The fundraising challenge couldn’t be simpler; Register your challenge at www.jackandjill.ie for just €18 – the cost of one hour of specialist home nursing care and receive an optional eco-friendly banner. You can also purchase a Jack & Jill beanie for €10 to make sure you stand out on the day! Identify a location for your ‘Up the Hill’ challenge; it can be in a local park, or a peak on a nearby mountain – whatever hill works for your fitness level and ability. Recruit your family members, friends and work colleagues to join you, but remember to stay within public health guidance. Decide on a date during the month of October that best suits your group and begin the countdown to let the excitement build. The final frontier – grab your hill and go! Then using the eco-friendly banner, take a picture to proclaim your achievement to the world on social media!

To find out more visit www.jackandjill.ie, call 045 894538, or find them online: Instagram @jackandjillcf; Twitter @jackandjillcf; Facebook @jackandjillfoundation; and LinkedIn @Jack & Jill Children’s Foundation.

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Donie was “a true gentleman, a warm personality and a great wit”

By Sean Moriarty A wave of sadness swept across the town today (Thursday) with the news of the passing of bona-fida town legend Donie Sheahan at the age of 95. There isn’t one aspect of town life that doesn’t have Donie’s influence on it. Best known as one of the town’s leading pharmacists, he was also embedded […]

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By Sean Moriarty

A wave of sadness swept across the town today (Thursday) with the news of the passing of bona-fida town legend Donie Sheahan at the age of 95.

There isn’t one aspect of town life that doesn’t have Donie’s influence on it. Best known as one of the town’s leading pharmacists, he was also embedded in the history of Dr Crokes GAA Club and Killarney Racecourse.

Donie had many claims to fame; he was born on the same day as Queen Elizabeth of England, April 21, 1926, was the winner of a County Championship medal with Dr Crokes in 1951, as a coach he led East Kerry to an All-Ireland club title in 1971 before joining Micko Dwyer’s backroom team during the Golden Years of Kerry football in the late 1970s and early 1980s, and was a successful racehorse trainer and owner. He was also a key figure behind the development of Fitzgerald Stadium.

He has been described by the business community as a “larger-than-life personality” who contributed enormously to the commercial life of the town where he ran a very busy pharmacy at 34 Main Street since 1953.

“Above everything else, Donie Sheahan was a true gentleman, a warm personality and a great wit and so many people loved meeting him on his travels. He will be greatly missed,” Killarney Chamber of Tourism and Commerce President, Niall Kelleher, said. “Sheahan’s Pharmacy is a real landmark in Killarney and Donie was always a welcoming presence behind the counter where his experience and expertise helped many people in so many ways for close on 70 years. His son Liam, and grandson William, are still providing that wonderful service to the local people and to visitors, and our thoughts are very much with the extended Sheahan family at this sad time.”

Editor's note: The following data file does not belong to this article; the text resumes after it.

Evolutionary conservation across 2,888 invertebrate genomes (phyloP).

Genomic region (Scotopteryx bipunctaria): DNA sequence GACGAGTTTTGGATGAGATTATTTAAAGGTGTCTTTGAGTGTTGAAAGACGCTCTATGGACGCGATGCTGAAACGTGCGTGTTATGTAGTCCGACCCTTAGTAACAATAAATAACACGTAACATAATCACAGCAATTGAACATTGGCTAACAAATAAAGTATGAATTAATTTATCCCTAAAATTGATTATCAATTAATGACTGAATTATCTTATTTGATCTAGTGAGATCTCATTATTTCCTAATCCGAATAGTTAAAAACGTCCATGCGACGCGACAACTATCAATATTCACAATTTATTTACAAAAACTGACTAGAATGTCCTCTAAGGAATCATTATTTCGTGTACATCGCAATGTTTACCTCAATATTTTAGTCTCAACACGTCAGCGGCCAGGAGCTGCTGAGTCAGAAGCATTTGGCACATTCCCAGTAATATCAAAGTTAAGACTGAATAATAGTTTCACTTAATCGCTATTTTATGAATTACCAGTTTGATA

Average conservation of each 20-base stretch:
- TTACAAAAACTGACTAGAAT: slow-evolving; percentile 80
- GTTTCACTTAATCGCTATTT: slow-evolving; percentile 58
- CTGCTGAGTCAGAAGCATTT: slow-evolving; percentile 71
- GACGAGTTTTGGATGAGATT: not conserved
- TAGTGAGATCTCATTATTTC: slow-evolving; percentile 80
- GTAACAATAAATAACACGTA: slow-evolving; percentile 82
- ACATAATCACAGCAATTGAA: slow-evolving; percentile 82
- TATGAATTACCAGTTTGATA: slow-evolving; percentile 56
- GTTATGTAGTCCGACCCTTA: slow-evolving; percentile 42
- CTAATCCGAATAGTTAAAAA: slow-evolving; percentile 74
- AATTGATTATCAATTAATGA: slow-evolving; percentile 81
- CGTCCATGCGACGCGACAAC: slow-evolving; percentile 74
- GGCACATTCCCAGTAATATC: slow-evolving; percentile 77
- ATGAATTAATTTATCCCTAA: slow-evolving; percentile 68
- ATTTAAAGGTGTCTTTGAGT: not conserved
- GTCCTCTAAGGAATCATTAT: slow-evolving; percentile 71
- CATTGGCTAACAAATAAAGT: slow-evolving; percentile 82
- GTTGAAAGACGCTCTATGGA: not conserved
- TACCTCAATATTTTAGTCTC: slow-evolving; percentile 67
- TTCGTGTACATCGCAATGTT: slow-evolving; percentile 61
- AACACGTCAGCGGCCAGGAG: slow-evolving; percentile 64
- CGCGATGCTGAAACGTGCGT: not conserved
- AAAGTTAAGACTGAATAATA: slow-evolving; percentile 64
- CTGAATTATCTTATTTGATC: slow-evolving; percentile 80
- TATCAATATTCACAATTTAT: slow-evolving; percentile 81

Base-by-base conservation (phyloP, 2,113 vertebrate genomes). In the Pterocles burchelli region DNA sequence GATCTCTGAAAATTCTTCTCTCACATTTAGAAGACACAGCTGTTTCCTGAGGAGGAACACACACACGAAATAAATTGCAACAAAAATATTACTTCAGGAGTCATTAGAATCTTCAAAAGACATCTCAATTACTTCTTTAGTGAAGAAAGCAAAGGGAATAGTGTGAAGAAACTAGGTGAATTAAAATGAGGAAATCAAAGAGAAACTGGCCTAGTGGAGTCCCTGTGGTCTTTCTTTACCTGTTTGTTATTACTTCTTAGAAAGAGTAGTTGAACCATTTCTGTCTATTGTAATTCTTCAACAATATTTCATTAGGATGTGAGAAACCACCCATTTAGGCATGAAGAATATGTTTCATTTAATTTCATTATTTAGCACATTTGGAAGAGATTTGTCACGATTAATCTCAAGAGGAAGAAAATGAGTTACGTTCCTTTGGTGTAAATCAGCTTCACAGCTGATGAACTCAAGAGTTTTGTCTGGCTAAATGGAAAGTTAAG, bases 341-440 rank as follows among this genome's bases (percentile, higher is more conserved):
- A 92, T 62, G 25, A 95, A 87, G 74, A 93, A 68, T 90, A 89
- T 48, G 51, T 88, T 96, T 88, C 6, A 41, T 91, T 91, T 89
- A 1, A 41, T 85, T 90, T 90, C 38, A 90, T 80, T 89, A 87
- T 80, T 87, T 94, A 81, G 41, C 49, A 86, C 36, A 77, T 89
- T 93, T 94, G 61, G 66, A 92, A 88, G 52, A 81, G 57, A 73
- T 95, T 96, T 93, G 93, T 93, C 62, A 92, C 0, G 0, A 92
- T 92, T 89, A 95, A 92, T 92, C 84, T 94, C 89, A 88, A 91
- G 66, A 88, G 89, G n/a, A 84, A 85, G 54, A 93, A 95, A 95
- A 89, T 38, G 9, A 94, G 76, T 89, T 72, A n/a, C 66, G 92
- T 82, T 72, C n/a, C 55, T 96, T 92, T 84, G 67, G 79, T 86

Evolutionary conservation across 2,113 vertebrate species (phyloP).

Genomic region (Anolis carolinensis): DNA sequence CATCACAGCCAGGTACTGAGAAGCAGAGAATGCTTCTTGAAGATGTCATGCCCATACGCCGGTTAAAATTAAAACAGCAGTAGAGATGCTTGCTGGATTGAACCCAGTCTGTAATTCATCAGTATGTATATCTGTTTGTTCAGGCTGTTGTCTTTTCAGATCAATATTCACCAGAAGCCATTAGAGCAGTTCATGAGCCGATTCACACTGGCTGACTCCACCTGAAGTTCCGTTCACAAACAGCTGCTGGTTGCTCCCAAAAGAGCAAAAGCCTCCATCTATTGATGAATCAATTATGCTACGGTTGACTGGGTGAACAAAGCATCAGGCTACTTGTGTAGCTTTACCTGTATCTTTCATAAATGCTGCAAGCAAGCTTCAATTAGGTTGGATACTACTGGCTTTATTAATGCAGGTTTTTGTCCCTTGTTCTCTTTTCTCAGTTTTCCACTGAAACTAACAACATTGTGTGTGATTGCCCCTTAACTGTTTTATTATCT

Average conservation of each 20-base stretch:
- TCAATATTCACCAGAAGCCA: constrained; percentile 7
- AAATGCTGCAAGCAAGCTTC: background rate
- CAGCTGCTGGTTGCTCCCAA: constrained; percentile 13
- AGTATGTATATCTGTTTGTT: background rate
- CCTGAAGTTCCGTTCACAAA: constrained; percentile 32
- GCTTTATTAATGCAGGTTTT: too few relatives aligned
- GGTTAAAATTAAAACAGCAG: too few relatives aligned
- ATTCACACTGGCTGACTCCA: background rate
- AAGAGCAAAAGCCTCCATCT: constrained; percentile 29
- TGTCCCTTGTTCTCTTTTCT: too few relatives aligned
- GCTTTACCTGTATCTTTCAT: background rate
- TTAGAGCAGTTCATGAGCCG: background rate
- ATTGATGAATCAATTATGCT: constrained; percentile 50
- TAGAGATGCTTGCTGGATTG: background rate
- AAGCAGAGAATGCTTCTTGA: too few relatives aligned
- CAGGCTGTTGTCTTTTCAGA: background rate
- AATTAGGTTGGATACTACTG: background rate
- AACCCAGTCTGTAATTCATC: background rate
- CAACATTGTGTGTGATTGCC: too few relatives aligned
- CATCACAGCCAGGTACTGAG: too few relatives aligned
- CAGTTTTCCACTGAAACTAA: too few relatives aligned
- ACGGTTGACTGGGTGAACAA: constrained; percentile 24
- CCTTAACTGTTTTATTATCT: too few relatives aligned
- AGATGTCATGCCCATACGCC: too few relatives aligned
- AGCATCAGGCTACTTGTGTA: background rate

Donie’s Killarney life began when he was appointed the pharmacist for the Killarney District Hospital and St Columbanus’ Home in 1950s. From then on he played a leading role in the commercial development and sporting excellence of the town.

DR CROKES

Officials from his beloved Dr Crokes described him as a giant of a man whose words of wisdom will be missed by all associated with the black and amber. Only last Sunday, days before his passing, he placed a call to club chairman Matt O’Neill to get the weekend results.

Donie was the most recent Club Patron, the highest office bestowed upon a member of the club, but served in several key roles within the club, including over 20 years as chairman.

“Our condolences are extended to the entire Sheahan family,” Mr O’Neill told the Killarney Advertiser. “His proudest moment was the club winning the 1992 All-Ireland, he never thought he would see the day. He was involved in every aspect of the club and never missed an AGM. It was never a proper AGM without Donie’s input and wise words. He had a huge presence around the club, a giant of man and he will be sorely missed.”

HORSE RACING

Donie, from Main Street and Lewis Road, will be missed at racecourses all over Ireland, particularly at his two home venues, Ross Road and Listowel.

“He was also famous for his involvement in horse racing and he enjoyed nothing more than when the racehorses he owned competed in Killarney or in his native Listowel, often with great success,” added Mr Kelleher.

Killarney Racecourse Manager Phillip O’Brien said he was an internal part of the racing scene, not just in Kerry, but all over Ireland and beyond.

“Since I was a boy Donie was part of the racing scene,” he said. “Everyone knew him, even young jockeys, 17 or 18-years-old had huge respect for him. Some days I used to go up town for lunch and he would drag me into the back kitchen of the pharmacy and we would sit there and watch the racing and have a sandwich. It’s a sad day and he will be missed.”

This time last year Donie was unable to attend the annual Listowel Harvest Racing Festival in the town of his birth due to COVID-19 travel and crowd gathering rules – the first time that he missed the meeting in over 80 years.

Two of Donie’s most-famous horses were ‘Dromhall Lady’ and ‘For William’. The latter finished second on two occasions in the Kerry National Handicap Chase, the biggest race of the annual Listowel Harvest Festival.

Donie passed away the day after the 2021 Kerry National took place.

Family and close friends will gather at O’Shea’s Funeral Home tomorrow evening (Friday) from 6pm to 8pm.

Donie’s Funeral Mass will take place in St Mary’s Cathedral on Saturday morning at 10.30am, followed by burial in Aghadoe Lawn Cemetery. The Requiem Mass will be live streamed on www.churchservices.tv/killarneycathedral.

Donie was predeceased by his beloved wife Carmel (née Dowling), and his sisters Sheila and Maureen and his brother Tommie.

He is survived by children, Liam, Kieran, Aileen, Kathryn and Paul, grandchildren Ciara, Dónal, William, Kevin, Fionán, Gráinne, Peter, Cathal, Caitríona, Eoin, Sinéad, Amy, Clodagh, Megan and Andrew, and great-grandchildren Amelia, Evie, Will, Daniel, James, Lyla and Eleanor. He is also sadly missed by his daughters-in-law Siobhán, Janet and Louise, son-in-law Seán, his sisters Catherine, Margaret and Anna, nieces, nephews, relatives, neighbours and his pharmacy staff and colleagues.